Just around the corner from Port Elizabeth is the famous Citrus Growing region of Sundays River.
From humble beginnings in 1924, the Sundays River Citrus Company (Pty) Ltd (SRCC), previously known as the Sundays River Citrus Co-operative, has grown to become the largest packer and marketer of citrus in southern Africa. From the 20,000 cartons packed in its first year, SRCC and its grower shareholders have managed to increase their production to the record of 8,5 million cartons that was packed and exported during the 2006 season (12% of this total represents South African citrus crop!).
Spring is the season for new growth, when growers plant their open root trees and potted trees. Some planting takes place in March and April.
With the exception of lemons, which flower up to four times per year, flowering occurs during Spring. The buds appear in early August, and by early October the last petals fall, leaving tiny fruitlets behind.
The picking season is clearly the most important and exciting part of the production cycle for the citrus industry, since this is when the hard work during the rest of the year pays dividends.
Where it all begins
The growing process begins when the grower orders his trees. It is vital that growers buy from a reputable SA Nurseryman’s Association accredited nursery to ensure good quality trees. The nurseryman plants the root stock from seed and once the plant is big enough, he grafts a bud of whichever cultivar the grower requires, onto the root stock.
All bud wood and seed originates from the Outspan Foundation Block in Uitenhage, considered the best of its kind in the world. Citrus is prone to viral disease, but stock from this facility gives the grower peace of mind that his plants will not only be true to type, but virus-free. Once ordered, it takes up to two years before these trees are ready for planting.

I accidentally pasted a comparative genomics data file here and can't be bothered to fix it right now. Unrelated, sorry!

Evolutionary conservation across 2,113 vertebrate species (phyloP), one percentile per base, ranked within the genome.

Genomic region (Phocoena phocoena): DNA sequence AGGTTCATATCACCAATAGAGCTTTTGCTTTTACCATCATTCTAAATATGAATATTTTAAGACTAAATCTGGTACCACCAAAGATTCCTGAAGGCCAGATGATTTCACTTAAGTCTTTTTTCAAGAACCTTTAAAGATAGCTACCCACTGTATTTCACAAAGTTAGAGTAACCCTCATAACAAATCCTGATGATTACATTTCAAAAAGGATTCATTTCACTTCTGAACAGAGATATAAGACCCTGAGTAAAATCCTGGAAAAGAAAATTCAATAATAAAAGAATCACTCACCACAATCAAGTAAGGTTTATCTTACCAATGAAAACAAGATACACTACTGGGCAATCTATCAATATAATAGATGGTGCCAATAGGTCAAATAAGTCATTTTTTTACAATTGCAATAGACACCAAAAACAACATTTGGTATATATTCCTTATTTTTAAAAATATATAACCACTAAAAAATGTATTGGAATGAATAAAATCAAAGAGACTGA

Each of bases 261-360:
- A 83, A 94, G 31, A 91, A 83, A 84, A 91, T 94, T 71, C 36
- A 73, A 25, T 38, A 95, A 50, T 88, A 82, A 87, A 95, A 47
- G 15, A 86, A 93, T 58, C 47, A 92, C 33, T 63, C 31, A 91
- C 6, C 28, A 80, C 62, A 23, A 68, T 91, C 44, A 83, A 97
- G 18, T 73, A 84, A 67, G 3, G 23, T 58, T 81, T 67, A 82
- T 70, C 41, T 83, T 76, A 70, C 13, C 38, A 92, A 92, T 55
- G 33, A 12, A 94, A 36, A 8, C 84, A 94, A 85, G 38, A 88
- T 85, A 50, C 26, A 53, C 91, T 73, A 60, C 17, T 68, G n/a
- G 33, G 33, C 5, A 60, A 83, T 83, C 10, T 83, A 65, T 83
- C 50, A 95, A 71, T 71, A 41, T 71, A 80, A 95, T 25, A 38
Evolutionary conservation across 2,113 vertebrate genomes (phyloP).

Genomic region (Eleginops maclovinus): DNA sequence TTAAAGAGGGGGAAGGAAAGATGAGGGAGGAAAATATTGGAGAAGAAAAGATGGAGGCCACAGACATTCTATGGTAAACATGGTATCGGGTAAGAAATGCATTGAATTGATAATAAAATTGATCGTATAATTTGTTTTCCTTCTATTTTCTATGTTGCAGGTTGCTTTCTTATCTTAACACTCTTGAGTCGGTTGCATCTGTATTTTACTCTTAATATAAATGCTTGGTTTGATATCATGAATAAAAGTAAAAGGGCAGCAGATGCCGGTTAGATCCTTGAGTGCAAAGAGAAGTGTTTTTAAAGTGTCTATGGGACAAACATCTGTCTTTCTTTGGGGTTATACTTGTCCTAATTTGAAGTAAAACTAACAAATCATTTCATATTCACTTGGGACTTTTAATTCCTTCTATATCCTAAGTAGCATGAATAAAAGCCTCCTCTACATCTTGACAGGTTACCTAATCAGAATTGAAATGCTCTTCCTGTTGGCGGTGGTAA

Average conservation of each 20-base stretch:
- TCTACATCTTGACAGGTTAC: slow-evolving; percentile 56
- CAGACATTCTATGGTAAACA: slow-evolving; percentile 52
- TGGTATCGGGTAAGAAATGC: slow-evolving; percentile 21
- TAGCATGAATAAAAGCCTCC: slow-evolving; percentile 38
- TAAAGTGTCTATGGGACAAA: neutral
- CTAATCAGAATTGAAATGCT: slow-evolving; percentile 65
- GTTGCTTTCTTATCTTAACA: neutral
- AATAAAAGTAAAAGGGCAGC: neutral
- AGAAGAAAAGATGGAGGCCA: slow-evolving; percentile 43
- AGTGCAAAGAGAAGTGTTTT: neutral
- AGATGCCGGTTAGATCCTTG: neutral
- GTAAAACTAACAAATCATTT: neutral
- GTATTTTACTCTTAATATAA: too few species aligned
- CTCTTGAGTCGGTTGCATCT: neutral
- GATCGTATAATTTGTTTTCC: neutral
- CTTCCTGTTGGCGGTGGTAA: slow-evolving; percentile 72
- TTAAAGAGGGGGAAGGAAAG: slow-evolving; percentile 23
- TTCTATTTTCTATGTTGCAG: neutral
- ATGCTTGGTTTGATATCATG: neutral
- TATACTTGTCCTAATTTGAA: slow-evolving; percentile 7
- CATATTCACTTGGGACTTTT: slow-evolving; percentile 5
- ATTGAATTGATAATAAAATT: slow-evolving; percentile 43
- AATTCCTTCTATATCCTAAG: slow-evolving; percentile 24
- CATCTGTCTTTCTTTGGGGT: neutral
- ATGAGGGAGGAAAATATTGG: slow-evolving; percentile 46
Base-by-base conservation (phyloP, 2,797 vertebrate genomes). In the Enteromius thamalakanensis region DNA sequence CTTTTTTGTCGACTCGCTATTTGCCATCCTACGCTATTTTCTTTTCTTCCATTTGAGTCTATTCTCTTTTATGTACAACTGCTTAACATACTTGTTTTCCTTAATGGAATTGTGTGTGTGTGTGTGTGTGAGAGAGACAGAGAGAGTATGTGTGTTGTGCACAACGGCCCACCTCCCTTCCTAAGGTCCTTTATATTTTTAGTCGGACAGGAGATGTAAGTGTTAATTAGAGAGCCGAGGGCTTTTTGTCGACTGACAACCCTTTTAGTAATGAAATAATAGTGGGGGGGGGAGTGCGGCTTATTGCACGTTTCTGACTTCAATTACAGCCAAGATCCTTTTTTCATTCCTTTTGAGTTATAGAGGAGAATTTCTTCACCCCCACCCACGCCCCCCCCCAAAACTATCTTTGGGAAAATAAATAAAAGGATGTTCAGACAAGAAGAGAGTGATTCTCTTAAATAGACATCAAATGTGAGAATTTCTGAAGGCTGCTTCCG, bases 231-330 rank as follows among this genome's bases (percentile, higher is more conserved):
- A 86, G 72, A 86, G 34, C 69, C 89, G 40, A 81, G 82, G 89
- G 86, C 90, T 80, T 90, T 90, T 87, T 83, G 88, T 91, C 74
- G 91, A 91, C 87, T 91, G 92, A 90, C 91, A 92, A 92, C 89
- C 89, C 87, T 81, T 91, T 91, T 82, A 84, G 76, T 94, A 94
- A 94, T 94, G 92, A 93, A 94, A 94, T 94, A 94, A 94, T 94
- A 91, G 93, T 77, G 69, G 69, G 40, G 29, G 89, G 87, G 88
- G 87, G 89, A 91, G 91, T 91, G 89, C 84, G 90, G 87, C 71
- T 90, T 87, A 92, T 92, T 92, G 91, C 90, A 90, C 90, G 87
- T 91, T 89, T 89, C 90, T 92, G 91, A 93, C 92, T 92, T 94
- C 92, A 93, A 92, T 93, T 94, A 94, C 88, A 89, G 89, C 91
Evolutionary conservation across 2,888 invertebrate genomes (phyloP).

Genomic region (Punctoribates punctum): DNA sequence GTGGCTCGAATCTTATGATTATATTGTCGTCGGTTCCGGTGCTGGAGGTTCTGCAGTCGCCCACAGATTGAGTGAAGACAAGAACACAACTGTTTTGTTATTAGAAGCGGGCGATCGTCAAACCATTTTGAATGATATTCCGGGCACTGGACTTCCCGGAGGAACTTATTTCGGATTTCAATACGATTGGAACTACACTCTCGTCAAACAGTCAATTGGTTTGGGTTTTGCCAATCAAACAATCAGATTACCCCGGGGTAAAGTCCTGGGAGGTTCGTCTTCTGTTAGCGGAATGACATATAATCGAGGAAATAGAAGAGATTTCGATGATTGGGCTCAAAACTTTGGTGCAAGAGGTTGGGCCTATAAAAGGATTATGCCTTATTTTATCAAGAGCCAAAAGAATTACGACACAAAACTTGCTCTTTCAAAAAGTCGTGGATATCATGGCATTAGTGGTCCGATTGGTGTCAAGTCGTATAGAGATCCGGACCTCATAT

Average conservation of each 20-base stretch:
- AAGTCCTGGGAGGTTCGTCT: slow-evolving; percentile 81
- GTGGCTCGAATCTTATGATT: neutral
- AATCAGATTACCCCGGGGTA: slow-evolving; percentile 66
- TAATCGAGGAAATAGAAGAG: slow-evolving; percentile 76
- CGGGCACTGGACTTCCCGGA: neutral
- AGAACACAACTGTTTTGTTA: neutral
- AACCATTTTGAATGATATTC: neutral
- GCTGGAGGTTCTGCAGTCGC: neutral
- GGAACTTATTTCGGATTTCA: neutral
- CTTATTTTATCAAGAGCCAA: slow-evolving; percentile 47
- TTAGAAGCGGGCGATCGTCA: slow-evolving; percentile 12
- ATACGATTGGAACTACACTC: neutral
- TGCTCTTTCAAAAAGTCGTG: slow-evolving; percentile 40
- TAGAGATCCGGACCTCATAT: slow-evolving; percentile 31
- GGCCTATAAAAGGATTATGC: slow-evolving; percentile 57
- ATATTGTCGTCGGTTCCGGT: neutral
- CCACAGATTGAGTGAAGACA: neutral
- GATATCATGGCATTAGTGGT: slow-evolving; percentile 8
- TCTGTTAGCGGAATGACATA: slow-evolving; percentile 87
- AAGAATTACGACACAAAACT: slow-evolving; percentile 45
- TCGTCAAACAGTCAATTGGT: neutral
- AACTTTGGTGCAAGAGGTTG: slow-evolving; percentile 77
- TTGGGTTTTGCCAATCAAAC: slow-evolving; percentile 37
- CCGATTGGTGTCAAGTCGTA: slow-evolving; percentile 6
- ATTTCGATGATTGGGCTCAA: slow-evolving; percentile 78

Citrus farming is a long term project, since not only does it take up to five years before a tree bears fruit, but the average life expectancy of a tree is between 25 and 30 years.
Navels have traditionally been the preferred cultivar planted in the Sundays River Valley and the area has won world wide acclaim for this fruit. In recent years, however, the valley has become world renowned for the high quality lemons that is produced.
The Sundays River Valley is well known throughout the world for the fact that it is able to produce almost any kind of citrus, thanks to both its special climatic conditions and its location in a valley, which is not too close to the sea. Citrus farming is particularly dependant on both summer and winter temperatures. Ideally, for the best possible quality fruit, with internal quality and good colour, the temperature should not be too hot in summer, nor too cold in winter. Despite its hot summers, which allows the area to produce fruit with a high sugar content, the Eastern Cape is regarded as a cool citrus producing area. This accounts for the excellent quality of the navels and lemons it produces. The cold, frost-free winters assure good colour development.
The climate also allows growers to diversify their range of products and so increase the length of their picking season. Thanks to this flexibility, the Sundays River is known as the one-stop-shop where international suppliers know they can purchase all their requirements from.
One of the most vital resources required for good citrus production is water, which the Sundays River Valley enjoys in abundance. Fed via a tunnel from the Gariep Dam into the Fish River, the water flows into the upper reaches of the Sundays River and from there into the Darlington Dam, which feeds the valley’s irrigation system.
Soil enhancement and adaptation is achieved through the use of fertilizer. There is a huge drive towards using organic products like compost and humic acid to improve the overall soil health and microbial activity in the soil. By improving the organic matter content of the soil, less inorganic fertilisers is necessary and a more sustainable root environment is created.
Date: November 06, 2015 13:03
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Article source: http://mype.co.za/new/oranges/55888/2015/11